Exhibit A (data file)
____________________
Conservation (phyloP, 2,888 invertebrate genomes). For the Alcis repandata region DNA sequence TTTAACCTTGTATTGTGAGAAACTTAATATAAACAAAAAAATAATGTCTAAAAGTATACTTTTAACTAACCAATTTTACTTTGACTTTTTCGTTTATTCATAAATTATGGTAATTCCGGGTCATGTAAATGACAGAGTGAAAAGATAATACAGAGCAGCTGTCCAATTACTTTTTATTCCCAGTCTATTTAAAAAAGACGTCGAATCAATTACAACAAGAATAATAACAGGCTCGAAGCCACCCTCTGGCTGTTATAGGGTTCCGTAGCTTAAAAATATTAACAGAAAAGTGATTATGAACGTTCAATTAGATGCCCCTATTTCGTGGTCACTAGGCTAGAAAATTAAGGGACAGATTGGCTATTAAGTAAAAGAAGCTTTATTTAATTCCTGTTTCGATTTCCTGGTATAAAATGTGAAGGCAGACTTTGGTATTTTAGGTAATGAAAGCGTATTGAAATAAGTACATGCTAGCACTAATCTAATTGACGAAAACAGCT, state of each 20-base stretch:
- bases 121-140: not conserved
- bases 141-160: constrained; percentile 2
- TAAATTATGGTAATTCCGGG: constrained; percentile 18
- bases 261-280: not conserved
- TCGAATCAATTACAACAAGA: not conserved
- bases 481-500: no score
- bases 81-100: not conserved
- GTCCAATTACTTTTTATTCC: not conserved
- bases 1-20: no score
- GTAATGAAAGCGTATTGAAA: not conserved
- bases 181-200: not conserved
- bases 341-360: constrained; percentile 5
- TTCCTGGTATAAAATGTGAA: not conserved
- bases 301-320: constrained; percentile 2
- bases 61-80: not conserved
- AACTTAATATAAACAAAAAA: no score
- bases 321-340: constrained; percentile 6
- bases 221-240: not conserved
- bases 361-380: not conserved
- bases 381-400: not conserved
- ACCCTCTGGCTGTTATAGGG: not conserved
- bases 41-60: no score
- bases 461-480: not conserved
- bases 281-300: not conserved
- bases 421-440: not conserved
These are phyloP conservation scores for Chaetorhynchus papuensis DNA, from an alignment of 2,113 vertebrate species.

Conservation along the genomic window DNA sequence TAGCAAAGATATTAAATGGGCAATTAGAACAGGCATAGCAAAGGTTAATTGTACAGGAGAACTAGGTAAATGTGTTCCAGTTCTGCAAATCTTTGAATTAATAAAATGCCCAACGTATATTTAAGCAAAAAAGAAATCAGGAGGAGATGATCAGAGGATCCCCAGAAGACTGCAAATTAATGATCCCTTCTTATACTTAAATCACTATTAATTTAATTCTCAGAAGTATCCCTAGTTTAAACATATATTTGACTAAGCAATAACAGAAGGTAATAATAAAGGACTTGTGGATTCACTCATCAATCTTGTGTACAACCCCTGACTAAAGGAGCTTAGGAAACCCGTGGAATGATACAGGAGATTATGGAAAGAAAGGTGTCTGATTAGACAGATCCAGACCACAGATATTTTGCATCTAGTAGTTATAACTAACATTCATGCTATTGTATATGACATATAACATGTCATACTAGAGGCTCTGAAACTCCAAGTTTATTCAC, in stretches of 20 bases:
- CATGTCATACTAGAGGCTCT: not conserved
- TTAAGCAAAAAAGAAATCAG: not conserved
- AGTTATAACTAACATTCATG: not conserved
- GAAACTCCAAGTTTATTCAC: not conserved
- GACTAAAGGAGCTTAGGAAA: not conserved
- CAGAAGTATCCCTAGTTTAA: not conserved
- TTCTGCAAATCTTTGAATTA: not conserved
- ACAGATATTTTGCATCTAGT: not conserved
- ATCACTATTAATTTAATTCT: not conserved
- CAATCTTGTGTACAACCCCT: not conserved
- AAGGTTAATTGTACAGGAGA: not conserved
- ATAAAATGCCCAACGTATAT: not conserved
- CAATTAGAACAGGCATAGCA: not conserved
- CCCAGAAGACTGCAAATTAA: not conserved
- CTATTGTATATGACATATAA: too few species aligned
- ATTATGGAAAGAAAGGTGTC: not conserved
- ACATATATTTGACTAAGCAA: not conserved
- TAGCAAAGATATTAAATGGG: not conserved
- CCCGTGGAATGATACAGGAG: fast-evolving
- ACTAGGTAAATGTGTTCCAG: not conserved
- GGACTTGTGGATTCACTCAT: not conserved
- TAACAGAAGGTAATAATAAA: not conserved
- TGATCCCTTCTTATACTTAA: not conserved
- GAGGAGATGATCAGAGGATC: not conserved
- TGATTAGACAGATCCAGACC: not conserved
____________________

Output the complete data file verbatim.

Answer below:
Conservation (phyloP, 2,888 invertebrate genomes). For the Alcis repandata region DNA sequence TTTAACCTTGTATTGTGAGAAACTTAATATAAACAAAAAAATAATGTCTAAAAGTATACTTTTAACTAACCAATTTTACTTTGACTTTTTCGTTTATTCATAAATTATGGTAATTCCGGGTCATGTAAATGACAGAGTGAAAAGATAATACAGAGCAGCTGTCCAATTACTTTTTATTCCCAGTCTATTTAAAAAAGACGTCGAATCAATTACAACAAGAATAATAACAGGCTCGAAGCCACCCTCTGGCTGTTATAGGGTTCCGTAGCTTAAAAATATTAACAGAAAAGTGATTATGAACGTTCAATTAGATGCCCCTATTTCGTGGTCACTAGGCTAGAAAATTAAGGGACAGATTGGCTATTAAGTAAAAGAAGCTTTATTTAATTCCTGTTTCGATTTCCTGGTATAAAATGTGAAGGCAGACTTTGGTATTTTAGGTAATGAAAGCGTATTGAAATAAGTACATGCTAGCACTAATCTAATTGACGAAAACAGCT, state of each 20-base stretch:
- bases 121-140: not conserved
- bases 141-160: constrained; percentile 2
- TAAATTATGGTAATTCCGGG: constrained; percentile 18
- bases 261-280: not conserved
- TCGAATCAATTACAACAAGA: not conserved
- bases 481-500: no score
- bases 81-100: not conserved
- GTCCAATTACTTTTTATTCC: not conserved
- bases 1-20: no score
- GTAATGAAAGCGTATTGAAA: not conserved
- bases 181-200: not conserved
- bases 341-360: constrained; percentile 5
- TTCCTGGTATAAAATGTGAA: not conserved
- bases 301-320: constrained; percentile 2
- bases 61-80: not conserved
- AACTTAATATAAACAAAAAA: no score
- bases 321-340: constrained; percentile 6
- bases 221-240: not conserved
- bases 361-380: not conserved
- bases 381-400: not conserved
- ACCCTCTGGCTGTTATAGGG: not conserved
- bases 41-60: no score
- bases 461-480: not conserved
- bases 281-300: not conserved
- bases 421-440: not conserved
These are phyloP conservation scores for Chaetorhynchus papuensis DNA, from an alignment of 2,113 vertebrate species.

Conservation along the genomic window DNA sequence TAGCAAAGATATTAAATGGGCAATTAGAACAGGCATAGCAAAGGTTAATTGTACAGGAGAACTAGGTAAATGTGTTCCAGTTCTGCAAATCTTTGAATTAATAAAATGCCCAACGTATATTTAAGCAAAAAAGAAATCAGGAGGAGATGATCAGAGGATCCCCAGAAGACTGCAAATTAATGATCCCTTCTTATACTTAAATCACTATTAATTTAATTCTCAGAAGTATCCCTAGTTTAAACATATATTTGACTAAGCAATAACAGAAGGTAATAATAAAGGACTTGTGGATTCACTCATCAATCTTGTGTACAACCCCTGACTAAAGGAGCTTAGGAAACCCGTGGAATGATACAGGAGATTATGGAAAGAAAGGTGTCTGATTAGACAGATCCAGACCACAGATATTTTGCATCTAGTAGTTATAACTAACATTCATGCTATTGTATATGACATATAACATGTCATACTAGAGGCTCTGAAACTCCAAGTTTATTCAC, in stretches of 20 bases:
- CATGTCATACTAGAGGCTCT: not conserved
- TTAAGCAAAAAAGAAATCAG: not conserved
- AGTTATAACTAACATTCATG: not conserved
- GAAACTCCAAGTTTATTCAC: not conserved
- GACTAAAGGAGCTTAGGAAA: not conserved
- CAGAAGTATCCCTAGTTTAA: not conserved
- TTCTGCAAATCTTTGAATTA: not conserved
- ACAGATATTTTGCATCTAGT: not conserved
- ATCACTATTAATTTAATTCT: not conserved
- CAATCTTGTGTACAACCCCT: not conserved
- AAGGTTAATTGTACAGGAGA: not conserved
- ATAAAATGCCCAACGTATAT: not conserved
- CAATTAGAACAGGCATAGCA: not conserved
- CCCAGAAGACTGCAAATTAA: not conserved
- CTATTGTATATGACATATAA: too few species aligned
- ATTATGGAAAGAAAGGTGTC: not conserved
- ACATATATTTGACTAAGCAA: not conserved
- TAGCAAAGATATTAAATGGG: not conserved
- CCCGTGGAATGATACAGGAG: fast-evolving
- ACTAGGTAAATGTGTTCCAG: not conserved
- GGACTTGTGGATTCACTCAT: not conserved
- TAACAGAAGGTAATAATAAA: not conserved
- TGATCCCTTCTTATACTTAA: not conserved
- GAGGAGATGATCAGAGGATC: not conserved
- TGATTAGACAGATCCAGACC: not conserved